Carefully cut apart the gall. Try to make a shallow cut to one side of the midline and then to pull or pry the gall apart rather than passing the knife through the center of the gall, which destroys the larva.
Once you've made the section, photograph both the structure of the gall and the larvae as well as you can. This information should allow us to approximately place the inducer relative to known species.
2. Determine the gall's development timeline
Generally speaking, the most difficult part of collecting an inducer specimen is making your collection at the right time. To do that, you need to have a reasonable idea of when the inducer is likely to reach different points of its life cycle. If you find a gall that already has emergence holes, you're either too late or just in time. If there are no holes, it may be too early to collect.
There are a few ways to find out, and all of them are valuable even if you don't end up successfully rearing an inducer. If you can conveniently revisit the site, the most informative and least invasive is to simply check the gall at frequent intervals until you see evidence of emergence, which will give us at least one estimate of its emergence timing.
If you aren't likely to see it again, you can either collect the gall and try to rear it (see below). If you succeed, great; if not, then we know to wait a bit longer next time. If you don't want to take it home, or you have a lot of galls in front of you, it's once again informative to cut one open to see what developmental stage the inducer is in. This also lets us better calibrate future collections.
3. Collect at the right time
Once your gall is in the right stage for collection, depending on the taxon, you can either collect the sample directly or take the gall off the plant and bring it home to complete maturation. When removing the gall from the plant, it's often wise to collect not just the gall but the general area of the plant the gall is on, like stem sections above and below a stem gall or the full leaf or even twig for a leaf gall.
In every case, collecting more specimens is better for science and generally (but not necessarily or universally--use your discretion) not a threat to populations.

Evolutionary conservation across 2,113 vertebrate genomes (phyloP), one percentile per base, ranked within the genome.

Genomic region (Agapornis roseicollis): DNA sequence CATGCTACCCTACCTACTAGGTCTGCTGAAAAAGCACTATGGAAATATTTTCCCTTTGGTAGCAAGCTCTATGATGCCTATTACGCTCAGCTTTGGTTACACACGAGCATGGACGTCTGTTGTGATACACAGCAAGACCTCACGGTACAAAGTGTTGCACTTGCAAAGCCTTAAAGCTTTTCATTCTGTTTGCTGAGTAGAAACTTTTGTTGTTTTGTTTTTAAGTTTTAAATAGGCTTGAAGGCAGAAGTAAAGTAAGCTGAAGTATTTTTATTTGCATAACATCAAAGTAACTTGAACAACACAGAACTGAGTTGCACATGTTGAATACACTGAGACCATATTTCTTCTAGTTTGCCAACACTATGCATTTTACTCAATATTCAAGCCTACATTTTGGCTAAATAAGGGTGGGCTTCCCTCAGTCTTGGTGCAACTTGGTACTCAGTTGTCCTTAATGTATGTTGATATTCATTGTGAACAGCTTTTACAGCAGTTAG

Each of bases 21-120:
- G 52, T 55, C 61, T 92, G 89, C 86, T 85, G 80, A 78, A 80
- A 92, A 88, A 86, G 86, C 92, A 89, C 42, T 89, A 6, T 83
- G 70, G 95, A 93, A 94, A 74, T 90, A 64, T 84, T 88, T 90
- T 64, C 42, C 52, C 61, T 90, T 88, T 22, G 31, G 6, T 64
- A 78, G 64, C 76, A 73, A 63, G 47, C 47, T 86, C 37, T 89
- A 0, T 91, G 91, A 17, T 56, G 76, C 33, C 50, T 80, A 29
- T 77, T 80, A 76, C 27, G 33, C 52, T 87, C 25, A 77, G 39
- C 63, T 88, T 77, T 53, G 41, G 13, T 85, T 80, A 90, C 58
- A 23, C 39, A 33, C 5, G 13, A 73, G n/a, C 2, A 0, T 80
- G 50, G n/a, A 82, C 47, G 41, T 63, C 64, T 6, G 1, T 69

In a Pucciniales rust or an eriophyid mite gall, #2 is where the tricky part ends: if you collect the gall at the right time (when it is sporulating for a rust, when it is fresh for a mite gall), you just need to dry it and store it in an envelope.
For other taxa, like aphids, midges, or wasps, collections can't be made until after the point when the inducer no longer relies on the plant to complete its maturation. This happens at different life stages for different inducing taxa, but there are some general patterns.
Hemipteran inducers like aphids, phylloxera, and psyllids exist as nymphs for much of the gall's growth, and eventually produce winged adults at maturation. These winged adults are the ones necessary for description, and they typically hang out in the gall for some time before leaving through an ostiole. These can be collected directly from the gall as adults and preserved (see below).
Cynipid wasps exist as larvae for most of the gall's growth, and if the gall is collected in the larval stage they will likely die rather than emerge. Once they begin pupate, however, they no longer need to feed on the gall and will likely survive to emerge from pupation and chew their way out of the gall.
Cecidomyiid midges exist as larvae in the gall and either pupate in the gall or emerge as a larva and pupate in the soil. The appropriate time to collect may vary by species for this group.